Monday, January 23, 2023

white-glove manipulation

During the pandemic, I read "Class Acts: Service and Inequality in Luxury Hotels". The author went undercover and worked at two luxury hotels for a year, to assess how workers felt about customers spending $500 or $800 per night on a room. This book is from the mid 90s, so it would be equivalent to something like $1000 per night nowadays.

The workers were earning around $20 per hour. They used mental techniques to deal with witnessing the wealth differential up-close every day. Some workers looked down on the customers for being uncouth or being unable to endure any hardship due to lifelong pampering. They passive aggressively left rude customers on hold for 15 minutes, and then apologized profusely when taking them off hold. This made the customers frustrated and helpless. Other workers identified with the wealthiest customers and saw them as buddies.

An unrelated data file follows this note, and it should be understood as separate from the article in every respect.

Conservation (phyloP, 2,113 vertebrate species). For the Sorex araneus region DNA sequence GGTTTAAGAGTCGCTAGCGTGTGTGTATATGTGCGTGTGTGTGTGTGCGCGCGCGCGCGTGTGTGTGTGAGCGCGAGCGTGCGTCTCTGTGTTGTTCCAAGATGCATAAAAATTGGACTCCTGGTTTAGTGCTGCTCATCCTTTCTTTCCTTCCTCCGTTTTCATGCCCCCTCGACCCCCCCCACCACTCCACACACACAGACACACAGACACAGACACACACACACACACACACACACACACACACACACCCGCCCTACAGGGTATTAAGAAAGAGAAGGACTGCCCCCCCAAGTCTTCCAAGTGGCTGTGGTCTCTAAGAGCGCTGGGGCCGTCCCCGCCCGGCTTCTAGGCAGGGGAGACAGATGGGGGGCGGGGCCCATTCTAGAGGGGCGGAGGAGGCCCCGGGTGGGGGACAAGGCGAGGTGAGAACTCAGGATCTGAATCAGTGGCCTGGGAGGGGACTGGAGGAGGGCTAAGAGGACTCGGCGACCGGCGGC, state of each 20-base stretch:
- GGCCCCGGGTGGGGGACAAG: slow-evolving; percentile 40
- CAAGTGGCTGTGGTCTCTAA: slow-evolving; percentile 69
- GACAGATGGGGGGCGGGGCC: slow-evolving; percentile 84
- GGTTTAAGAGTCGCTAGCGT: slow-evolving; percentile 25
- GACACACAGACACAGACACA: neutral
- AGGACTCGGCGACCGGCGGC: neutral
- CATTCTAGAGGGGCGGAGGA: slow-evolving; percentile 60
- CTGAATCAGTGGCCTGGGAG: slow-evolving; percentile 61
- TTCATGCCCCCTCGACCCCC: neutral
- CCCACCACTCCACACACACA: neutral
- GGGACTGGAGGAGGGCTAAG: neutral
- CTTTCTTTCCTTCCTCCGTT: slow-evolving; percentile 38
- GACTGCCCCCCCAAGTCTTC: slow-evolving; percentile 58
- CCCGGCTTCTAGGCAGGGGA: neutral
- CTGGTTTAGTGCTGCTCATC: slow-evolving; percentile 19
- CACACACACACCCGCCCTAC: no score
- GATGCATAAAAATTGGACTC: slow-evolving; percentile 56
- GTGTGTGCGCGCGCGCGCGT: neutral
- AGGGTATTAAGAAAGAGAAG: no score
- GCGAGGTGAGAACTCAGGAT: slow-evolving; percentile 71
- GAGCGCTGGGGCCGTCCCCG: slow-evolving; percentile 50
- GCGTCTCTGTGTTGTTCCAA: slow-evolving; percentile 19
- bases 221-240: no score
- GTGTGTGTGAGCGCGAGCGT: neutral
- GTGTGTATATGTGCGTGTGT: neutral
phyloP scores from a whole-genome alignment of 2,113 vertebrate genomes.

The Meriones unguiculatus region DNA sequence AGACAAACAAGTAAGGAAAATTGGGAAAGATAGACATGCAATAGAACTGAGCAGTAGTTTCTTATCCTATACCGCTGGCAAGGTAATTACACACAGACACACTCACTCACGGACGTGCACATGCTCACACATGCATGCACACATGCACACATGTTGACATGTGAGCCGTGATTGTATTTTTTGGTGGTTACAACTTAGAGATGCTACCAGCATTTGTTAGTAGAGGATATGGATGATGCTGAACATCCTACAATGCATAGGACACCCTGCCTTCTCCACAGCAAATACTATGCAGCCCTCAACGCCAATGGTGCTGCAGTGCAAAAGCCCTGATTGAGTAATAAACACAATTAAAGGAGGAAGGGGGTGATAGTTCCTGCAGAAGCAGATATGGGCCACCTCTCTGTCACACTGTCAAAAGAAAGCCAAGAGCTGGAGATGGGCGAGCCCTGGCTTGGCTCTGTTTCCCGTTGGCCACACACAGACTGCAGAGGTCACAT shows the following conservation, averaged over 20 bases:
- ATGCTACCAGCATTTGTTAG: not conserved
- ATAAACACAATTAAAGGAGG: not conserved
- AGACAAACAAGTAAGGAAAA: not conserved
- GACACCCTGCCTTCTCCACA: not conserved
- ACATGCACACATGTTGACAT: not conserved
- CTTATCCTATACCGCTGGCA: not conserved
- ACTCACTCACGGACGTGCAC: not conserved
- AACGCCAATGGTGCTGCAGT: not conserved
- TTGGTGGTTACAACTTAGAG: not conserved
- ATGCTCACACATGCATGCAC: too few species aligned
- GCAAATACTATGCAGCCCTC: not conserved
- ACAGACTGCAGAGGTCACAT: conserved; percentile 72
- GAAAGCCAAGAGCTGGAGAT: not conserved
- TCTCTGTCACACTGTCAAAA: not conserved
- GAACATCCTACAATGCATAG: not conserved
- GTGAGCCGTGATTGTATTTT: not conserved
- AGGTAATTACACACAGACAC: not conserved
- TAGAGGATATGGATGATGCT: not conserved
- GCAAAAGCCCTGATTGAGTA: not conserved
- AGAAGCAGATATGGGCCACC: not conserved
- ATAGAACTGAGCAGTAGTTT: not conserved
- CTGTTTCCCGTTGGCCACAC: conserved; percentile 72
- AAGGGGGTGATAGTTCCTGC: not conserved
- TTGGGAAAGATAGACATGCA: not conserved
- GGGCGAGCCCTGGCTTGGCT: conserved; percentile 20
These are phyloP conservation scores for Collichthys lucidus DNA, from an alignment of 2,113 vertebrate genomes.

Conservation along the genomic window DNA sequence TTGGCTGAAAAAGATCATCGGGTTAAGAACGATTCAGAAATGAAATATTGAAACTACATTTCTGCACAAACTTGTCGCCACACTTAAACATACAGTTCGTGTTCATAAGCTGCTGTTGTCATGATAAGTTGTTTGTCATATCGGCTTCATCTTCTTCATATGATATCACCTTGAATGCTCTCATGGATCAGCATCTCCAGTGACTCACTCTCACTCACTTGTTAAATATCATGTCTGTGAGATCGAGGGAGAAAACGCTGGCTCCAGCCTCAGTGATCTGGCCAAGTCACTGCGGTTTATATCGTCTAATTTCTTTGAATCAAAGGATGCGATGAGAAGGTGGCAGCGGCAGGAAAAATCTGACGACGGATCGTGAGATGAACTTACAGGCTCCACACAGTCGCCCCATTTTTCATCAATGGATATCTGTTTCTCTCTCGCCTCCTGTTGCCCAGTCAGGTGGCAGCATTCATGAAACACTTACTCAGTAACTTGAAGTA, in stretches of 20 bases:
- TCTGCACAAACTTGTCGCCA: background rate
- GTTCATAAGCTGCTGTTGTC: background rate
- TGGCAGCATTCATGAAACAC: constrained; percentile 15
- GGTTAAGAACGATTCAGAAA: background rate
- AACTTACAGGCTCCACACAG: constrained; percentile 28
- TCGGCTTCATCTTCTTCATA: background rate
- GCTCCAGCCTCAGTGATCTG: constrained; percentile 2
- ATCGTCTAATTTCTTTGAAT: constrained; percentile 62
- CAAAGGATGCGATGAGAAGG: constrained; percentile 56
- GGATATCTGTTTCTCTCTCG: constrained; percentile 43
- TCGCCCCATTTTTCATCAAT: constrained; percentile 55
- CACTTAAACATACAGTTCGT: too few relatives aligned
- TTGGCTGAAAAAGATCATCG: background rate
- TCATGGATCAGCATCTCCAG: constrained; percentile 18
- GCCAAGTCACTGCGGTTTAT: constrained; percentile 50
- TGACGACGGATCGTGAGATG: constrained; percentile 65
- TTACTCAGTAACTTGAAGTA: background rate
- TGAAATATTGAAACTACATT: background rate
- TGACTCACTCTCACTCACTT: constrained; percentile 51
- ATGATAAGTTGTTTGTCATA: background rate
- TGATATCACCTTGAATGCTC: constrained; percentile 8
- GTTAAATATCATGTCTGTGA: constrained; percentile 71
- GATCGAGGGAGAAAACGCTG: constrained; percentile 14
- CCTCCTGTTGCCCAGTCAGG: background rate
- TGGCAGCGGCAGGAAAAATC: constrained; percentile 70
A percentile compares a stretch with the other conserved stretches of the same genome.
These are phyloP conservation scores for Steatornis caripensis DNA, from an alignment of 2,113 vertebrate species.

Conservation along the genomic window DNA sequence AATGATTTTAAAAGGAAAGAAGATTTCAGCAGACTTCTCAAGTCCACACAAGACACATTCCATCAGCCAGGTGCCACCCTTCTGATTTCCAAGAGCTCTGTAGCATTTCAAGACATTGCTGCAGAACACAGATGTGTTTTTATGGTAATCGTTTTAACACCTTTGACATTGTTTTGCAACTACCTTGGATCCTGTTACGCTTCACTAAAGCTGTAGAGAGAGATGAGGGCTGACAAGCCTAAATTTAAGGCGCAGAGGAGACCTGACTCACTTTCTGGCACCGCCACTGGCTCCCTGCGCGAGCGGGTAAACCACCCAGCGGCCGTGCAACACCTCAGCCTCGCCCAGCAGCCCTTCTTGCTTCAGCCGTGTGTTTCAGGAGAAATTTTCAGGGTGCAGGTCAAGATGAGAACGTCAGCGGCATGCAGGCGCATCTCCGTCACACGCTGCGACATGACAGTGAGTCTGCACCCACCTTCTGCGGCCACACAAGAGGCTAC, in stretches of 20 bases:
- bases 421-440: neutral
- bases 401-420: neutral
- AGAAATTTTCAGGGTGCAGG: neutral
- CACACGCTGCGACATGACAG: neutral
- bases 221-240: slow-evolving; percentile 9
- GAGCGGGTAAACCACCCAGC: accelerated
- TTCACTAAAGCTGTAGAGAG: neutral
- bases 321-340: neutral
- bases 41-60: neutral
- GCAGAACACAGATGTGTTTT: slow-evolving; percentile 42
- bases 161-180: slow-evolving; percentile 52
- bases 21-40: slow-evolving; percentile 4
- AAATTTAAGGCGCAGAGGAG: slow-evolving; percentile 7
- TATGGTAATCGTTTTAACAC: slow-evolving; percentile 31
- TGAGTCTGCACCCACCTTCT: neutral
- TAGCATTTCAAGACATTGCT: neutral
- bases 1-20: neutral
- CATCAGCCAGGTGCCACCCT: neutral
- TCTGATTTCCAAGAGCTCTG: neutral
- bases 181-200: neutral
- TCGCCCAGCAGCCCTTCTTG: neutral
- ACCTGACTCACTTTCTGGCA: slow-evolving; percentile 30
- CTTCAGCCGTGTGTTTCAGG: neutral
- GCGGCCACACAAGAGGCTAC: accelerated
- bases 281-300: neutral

The customers wanted approval from the workers. These 5-star hotels cultivated an extremely complex and undocumented set of etiquette, to create insecurity in their rich customers. If you don't tip your bellhop, you're a jerk. If you try to tip the receptionist, you're also a jerk. If you tip too little, you're a jerk. How much is the right amount to tip? That depends on many variables and is not posted anywhere, but if you get it wrong, you're a jerk.

The customers end up in a state of insecurity, hoping they don't breach etiquette. They probably also sense that some workers may look down on them secretly. The hotels serve as a finishing school for the rich, teaching them the arbitrary rules. Customers sent flowers to the workers, brought them gifts, and remembered their names. The workers served as judges of who is exuding upper-class behavior and who is an impostor.

I like reading about manipulative systems, to give myself some defenses against manipulative tactics. 

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